This is not the first time animals have been depicted as such. War with the Newts, by Karel Capek of R.U.R. fame, depicted the titular species of intelligent amphibians as victims of human colonization and exploitation, who then turned against and conquered the colonizers, only to repeat the cycle. Similarly, the animals in Animosity vol. 1, by Insexts writer Margeurite Bennett, are suddenly granted not only intelligence, but human intelligence and understanding–and more to the point, the animals we see (all of them American) seem to share a basically Western outlook. The result is, inevitably, violence, as humans and animals alike seek to draw lines against the Other.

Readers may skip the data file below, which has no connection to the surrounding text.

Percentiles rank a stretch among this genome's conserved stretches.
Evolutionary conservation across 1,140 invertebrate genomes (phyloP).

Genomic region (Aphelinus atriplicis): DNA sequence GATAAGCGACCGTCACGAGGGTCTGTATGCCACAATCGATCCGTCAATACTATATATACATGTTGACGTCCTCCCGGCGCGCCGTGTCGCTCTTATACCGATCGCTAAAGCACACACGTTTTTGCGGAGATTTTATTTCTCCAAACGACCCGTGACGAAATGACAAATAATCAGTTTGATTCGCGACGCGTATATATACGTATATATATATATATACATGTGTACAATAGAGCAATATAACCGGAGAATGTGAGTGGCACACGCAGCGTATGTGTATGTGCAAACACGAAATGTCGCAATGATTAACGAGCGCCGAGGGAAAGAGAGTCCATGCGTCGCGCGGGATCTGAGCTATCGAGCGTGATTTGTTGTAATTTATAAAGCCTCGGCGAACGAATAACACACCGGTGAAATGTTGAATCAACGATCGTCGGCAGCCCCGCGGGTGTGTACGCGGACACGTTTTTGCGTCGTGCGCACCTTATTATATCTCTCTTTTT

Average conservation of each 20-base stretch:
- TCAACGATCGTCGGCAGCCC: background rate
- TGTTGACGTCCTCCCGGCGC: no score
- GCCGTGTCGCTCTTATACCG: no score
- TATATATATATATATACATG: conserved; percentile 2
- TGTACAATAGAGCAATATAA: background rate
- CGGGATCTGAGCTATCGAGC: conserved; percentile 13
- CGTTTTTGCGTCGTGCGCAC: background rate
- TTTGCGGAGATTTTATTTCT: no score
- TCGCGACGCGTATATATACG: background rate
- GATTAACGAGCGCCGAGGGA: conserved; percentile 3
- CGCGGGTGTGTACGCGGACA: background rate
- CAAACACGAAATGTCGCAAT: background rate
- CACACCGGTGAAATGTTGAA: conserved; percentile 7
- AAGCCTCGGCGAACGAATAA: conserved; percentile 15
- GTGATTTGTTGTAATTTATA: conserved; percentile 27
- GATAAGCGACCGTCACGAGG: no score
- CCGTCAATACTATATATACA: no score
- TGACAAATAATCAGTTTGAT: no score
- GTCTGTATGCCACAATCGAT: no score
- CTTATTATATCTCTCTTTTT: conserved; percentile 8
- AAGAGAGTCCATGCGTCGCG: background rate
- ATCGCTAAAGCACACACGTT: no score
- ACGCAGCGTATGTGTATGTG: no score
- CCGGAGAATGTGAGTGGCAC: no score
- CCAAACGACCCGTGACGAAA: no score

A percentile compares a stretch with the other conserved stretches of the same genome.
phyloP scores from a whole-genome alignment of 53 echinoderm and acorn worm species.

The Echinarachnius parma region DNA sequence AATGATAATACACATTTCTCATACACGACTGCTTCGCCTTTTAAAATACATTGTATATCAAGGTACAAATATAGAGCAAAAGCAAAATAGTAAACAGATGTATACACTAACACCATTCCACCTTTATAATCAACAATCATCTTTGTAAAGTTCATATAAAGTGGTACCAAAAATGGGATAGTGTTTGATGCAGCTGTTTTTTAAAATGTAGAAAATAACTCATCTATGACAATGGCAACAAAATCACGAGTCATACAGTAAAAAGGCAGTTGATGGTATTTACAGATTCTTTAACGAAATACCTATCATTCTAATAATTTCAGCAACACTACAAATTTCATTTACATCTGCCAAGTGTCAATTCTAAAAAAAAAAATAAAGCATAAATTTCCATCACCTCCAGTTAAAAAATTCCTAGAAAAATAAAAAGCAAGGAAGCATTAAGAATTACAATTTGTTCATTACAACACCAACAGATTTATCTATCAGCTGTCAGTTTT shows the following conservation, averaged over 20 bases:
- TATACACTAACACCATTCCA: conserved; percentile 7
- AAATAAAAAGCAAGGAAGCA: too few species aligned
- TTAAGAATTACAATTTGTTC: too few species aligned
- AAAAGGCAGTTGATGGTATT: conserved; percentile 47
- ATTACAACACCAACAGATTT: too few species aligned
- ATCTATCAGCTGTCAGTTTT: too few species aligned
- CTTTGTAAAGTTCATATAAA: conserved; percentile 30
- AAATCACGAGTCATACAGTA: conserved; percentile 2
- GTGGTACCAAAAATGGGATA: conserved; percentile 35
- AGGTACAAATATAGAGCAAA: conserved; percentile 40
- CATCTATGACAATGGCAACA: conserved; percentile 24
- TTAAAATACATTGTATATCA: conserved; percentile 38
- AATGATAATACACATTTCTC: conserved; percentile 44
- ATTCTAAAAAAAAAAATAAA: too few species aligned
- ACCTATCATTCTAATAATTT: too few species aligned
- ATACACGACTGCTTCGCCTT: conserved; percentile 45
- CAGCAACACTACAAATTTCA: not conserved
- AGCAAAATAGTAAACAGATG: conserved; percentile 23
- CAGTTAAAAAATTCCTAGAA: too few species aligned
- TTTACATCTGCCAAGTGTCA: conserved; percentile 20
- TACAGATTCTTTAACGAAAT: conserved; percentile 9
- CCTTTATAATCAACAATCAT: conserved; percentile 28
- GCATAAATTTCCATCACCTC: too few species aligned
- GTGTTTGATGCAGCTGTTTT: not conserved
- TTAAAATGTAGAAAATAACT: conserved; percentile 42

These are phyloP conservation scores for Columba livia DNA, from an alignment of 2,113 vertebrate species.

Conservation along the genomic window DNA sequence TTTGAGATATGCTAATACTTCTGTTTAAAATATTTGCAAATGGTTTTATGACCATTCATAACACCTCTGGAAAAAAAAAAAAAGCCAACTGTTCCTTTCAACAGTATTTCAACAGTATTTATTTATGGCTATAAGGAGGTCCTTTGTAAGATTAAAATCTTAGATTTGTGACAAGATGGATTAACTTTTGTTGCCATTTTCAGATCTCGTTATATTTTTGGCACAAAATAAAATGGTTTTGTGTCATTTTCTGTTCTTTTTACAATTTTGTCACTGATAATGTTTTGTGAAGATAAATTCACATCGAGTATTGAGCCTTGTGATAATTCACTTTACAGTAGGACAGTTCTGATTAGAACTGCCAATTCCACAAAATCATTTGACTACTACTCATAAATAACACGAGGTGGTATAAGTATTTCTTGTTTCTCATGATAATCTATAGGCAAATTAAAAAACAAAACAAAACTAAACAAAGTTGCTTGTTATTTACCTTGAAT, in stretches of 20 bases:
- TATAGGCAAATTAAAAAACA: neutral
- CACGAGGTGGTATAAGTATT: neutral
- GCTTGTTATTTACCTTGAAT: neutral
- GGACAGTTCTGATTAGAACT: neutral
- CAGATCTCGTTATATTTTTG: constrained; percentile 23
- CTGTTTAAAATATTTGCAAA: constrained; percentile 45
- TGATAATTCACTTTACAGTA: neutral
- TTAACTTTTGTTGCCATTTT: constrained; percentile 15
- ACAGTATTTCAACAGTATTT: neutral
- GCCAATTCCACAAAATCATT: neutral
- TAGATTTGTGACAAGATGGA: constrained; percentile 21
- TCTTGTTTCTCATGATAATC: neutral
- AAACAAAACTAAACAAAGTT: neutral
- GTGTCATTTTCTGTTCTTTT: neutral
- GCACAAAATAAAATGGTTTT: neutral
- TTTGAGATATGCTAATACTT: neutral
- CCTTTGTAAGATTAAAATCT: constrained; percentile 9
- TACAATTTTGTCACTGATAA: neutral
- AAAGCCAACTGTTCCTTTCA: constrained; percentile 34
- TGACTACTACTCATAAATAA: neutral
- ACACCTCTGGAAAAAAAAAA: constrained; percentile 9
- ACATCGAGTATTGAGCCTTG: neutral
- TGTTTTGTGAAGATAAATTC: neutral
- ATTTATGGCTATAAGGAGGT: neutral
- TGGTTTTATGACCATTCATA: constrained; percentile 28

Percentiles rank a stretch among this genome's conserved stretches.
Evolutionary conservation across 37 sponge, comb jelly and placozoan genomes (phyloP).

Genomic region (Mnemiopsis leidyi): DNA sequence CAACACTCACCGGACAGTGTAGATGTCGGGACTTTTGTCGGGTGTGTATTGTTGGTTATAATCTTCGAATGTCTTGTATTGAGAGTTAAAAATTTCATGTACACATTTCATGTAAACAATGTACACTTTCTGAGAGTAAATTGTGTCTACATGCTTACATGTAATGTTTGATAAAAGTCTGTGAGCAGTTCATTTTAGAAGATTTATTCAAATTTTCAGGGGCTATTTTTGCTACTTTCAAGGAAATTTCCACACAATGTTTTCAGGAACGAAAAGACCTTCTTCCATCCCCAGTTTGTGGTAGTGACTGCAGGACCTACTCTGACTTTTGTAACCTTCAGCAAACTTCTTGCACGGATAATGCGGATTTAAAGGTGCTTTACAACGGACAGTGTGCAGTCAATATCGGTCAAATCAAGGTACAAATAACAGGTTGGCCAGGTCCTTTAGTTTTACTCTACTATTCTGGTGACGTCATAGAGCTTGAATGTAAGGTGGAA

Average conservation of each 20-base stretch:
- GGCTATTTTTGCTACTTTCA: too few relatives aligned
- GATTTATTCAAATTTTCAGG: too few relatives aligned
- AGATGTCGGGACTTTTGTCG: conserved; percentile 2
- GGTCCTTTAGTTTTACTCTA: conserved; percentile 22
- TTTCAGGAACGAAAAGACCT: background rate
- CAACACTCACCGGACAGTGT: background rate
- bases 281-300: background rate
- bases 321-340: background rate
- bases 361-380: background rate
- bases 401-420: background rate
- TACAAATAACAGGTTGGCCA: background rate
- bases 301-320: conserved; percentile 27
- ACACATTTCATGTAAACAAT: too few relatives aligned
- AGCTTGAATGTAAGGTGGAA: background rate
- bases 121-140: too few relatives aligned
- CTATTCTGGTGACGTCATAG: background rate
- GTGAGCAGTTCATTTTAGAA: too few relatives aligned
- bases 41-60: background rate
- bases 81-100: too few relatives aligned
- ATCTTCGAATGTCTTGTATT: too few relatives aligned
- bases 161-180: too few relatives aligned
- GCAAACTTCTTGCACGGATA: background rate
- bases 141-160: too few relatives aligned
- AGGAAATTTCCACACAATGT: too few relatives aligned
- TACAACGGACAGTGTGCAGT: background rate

Against this backdrop, the comic centers the close relationship of the bloodhound Sandor and the young human girl Jesse, whom he is determined to get across the country to her older brother in San Francisco, after (it is heavily implied) either killing her parents or persuading her that they’re dead in revenge for his abuse at the hands of her father. Jesse is a kind and giving child, and Sandor is fierce in his love for her, which (much like the relationship at the heart of Insexts) helps carry a comic that could otherwise be a bit didactic.